Dyeing for the love of it

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At the children’s Easter Carnival I had the best booth.

Sure, there were egg races and bracelet making and several other exciting stations…

but I was at the egg dying booth. Score!

It was three tables long, with pink, blue, green, yellow, and orange cups, ready to receive boiled eggs.

There were white crayons for drawing names, and special Easter stickers for decorating.

From the moment the event began, our booth was the busiest.  Kids excitedly dunking their eggs, and only cracking a few.

I was heart warmed to see how many kids knew what they were doing, using the old wire tool, or the newfangled plastic tool to escort their eggs from one cup to the next.

It had been 20 years since I’d dyed eggs, but I was happy to see that such traditions live on in many of today’s families.

There was only one problem.

Those darn eggs just wouldn’t get dark.

I don’t know why, either.

The mixture was made with vinegar and water, just like the package suggested. The water was room temperature, also as instructed, even though I remember a lot more vinegar and a lot hotter water when I was a kid.

Anyway, the pink looked pink.  The yellow looked off-white.  The blue and the green looked vaguely blue and green.  The orange looked kind of yellow.

The colors were kind of wimpy.

Not that anyone was complaining.  The kids had a great time.

But some of them left their eggs in the cups for a good 15 minutes trying to get darker, with little discernable difference.

Here’s why I was a little annoyed:  Easter is supposed to be vivid.  Bright.  Deep and colorful.

I was reminded of Holy Thursday services that failed to engage the congregation fully.

And Good Friday services that seemed just a little dull.

And Easter services that seem to be a little less…vivid.

What if that’s what Holy Week is like this year?  Like Easter eggs that are a little less wild and a little more mild.

What if it fails to entertain?  What if the sermon falls flat?  What if the resurrection seems like just another old story?

I don’t know what I’m worried about.  Those beautiful kids at our Easter Carnival had the time of their lives.

They weren’t looking for perfection, or drama, or brilliant colors.

They were thrilled to participate.

(They dyed for the love of it,)

Meanwhile, if you have any concerns about Holy Week being a little weak this year, remember it’s not about the flair of the presentation.

It’s about participating,

and it’s about Jesus,

(who died for the love of it.)


Have a great Holy Week,




I Got Egged.

If you then, who are evil, know how to give good gifts to your children, how much more will the heavenly Father give the Holy Spirit to those who ask him!”  Luke 11:13

I got egged last night. (Halloween)

Well, I was the intended target. And I kind of deserved it.

See, I didn’t get home until 9, but I’d left our outside lights on. I wonder how many eager kids rang our doorbell only to be answered by the frustrated “woofs” of our big bear of a dog, Charlie?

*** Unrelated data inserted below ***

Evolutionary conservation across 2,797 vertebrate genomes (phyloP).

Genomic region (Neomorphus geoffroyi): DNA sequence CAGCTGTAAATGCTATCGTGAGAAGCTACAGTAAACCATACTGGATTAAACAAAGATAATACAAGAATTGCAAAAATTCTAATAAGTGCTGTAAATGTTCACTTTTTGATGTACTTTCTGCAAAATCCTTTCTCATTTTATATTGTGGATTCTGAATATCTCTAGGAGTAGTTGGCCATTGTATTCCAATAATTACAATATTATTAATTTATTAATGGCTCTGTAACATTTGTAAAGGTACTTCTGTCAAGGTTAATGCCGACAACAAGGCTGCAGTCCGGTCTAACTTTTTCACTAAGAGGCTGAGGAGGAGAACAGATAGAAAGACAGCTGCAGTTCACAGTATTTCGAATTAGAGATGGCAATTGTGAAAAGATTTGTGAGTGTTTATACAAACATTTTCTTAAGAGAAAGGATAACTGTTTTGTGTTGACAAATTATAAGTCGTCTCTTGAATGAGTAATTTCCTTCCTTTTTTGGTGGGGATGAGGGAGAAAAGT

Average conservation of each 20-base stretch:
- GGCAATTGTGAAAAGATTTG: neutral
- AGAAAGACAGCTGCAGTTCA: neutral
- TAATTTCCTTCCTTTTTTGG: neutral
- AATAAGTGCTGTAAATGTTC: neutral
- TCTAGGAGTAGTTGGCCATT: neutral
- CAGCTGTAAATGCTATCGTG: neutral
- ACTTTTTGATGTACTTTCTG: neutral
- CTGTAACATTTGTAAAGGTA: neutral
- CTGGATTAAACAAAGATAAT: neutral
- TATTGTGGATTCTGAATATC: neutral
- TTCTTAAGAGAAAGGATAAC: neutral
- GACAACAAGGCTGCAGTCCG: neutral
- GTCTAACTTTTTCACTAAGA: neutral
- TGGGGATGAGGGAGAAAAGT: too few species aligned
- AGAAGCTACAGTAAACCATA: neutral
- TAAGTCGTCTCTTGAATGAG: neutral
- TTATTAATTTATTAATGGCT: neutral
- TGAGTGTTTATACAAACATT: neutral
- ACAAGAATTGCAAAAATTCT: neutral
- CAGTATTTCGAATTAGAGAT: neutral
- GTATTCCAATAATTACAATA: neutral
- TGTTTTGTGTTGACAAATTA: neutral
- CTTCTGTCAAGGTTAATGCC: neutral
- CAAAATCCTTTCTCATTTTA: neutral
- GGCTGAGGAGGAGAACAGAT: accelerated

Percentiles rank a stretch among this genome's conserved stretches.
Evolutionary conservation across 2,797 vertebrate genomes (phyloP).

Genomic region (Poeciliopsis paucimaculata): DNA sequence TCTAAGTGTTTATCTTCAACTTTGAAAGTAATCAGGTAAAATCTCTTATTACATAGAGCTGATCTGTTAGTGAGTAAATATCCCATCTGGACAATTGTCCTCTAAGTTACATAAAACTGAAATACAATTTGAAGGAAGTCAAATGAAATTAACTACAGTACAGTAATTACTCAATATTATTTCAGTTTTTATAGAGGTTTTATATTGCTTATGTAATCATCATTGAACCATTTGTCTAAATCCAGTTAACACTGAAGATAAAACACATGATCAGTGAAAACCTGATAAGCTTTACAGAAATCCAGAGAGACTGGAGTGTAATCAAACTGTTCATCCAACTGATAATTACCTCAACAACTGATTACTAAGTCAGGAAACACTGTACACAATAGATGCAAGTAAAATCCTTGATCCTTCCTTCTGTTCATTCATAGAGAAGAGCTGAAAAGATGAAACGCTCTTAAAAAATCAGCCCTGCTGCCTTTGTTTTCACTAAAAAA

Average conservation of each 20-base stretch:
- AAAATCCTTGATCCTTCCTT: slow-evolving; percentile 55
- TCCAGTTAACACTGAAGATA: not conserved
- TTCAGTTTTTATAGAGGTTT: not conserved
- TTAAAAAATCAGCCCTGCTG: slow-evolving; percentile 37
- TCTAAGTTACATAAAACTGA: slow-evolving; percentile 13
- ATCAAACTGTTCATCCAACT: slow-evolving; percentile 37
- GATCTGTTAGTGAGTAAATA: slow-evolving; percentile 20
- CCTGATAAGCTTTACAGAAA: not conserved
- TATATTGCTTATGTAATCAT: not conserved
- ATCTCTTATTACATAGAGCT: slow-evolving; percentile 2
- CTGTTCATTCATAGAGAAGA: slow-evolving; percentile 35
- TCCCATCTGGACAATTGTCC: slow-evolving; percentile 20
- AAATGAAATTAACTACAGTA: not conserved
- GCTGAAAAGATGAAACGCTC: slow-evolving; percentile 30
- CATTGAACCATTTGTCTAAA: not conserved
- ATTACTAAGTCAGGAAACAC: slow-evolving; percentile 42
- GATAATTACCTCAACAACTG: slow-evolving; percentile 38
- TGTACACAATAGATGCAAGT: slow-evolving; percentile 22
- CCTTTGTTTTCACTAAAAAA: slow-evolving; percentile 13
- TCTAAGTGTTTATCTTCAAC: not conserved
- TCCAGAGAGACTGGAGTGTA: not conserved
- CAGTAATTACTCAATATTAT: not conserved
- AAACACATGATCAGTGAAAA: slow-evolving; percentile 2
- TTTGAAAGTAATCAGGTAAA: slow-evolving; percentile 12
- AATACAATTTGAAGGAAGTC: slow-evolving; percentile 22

Actually, that’s part of the reason I wasn’t home. I just couldn’t picture a whole night of dog eruptions every two minutes. And I hadn’t bought any candy, and we live in a new subdivision, and I didn’t know if there would be many kids anyway. Last year I gained 5 pounds from the leftovers. Either I’d have a Charlie-induced headache from too many kiddies, or I’d have a sugar-induced headache from eating too much candy because there weren’t enough kiddies.

So I went to a movie. God forgive me, I abdicated my role and responsibility as an American homeowner. Instead, I sat by myself in a theater and watched a special screening of Ghostbusters, one of my favorite movies from my late childhood.  It brought back some great Halloween memories.  (Too bad I wasn’t making some for somebody else.)

When I pulled up at 9, I was sure all the trick-or-treaters would be done, but our street was still filled with the sounds of teenagers making their late-night rounds. Sheepishly I pulled into the garage, walked into the house, and turned off the outside lights. I still didn’t have any candy. Time to pretend I wasn’t home.

Then the siege began. If you can call it that.

A handful of neighborhood boys had clearly seen me arrive home and douse the lights.  They wanted revenge. I sat in the dim light of my dining room, my traumatized dog beside me, and I could hear them circling the house, talking.

“He’s in there. I think I can see him.”

“Where’s my egg?”

“No guys, look! That’s him through the window!”

At this point, Charlie could take no more. He bellowed mightily and the boys screamed off into the night. Charlie and I couldn’t help but grin at each other, like the Grinch and his dog Max.

An hour later, Jan was home, and she let our dog out to do his business. He returned inside with something in his mouth.  A whole egg, complete and intact. Those poor boys got neither treat nor trick from me this year.

I did not feel satisfaction at this notion.  Suddenly, I felt terrible! I had missed Halloween.

How many times do you have the opportunity to give gifts to your neighbors? To have them standing at your front door? I blew it, and I knew it.  If I could find those guys I’d tell them I’ve learned my lesson.  Instead, I’ll have to prove it to them.

Next year, I’m gonna be the best house on the street. I may even get full-sized candy bars to pass out! (And toothbrushes?) I’ve been reminded that caring for the children is my responsibility, too. God wants me to give good gifts to these children, just as God has given good gifts to me.

Sorry, kids, you didn’t manage to get any egg on my house, but I assure you…

There’s plenty on my face.

Have a Great Week,


photos by Jepster, Julep67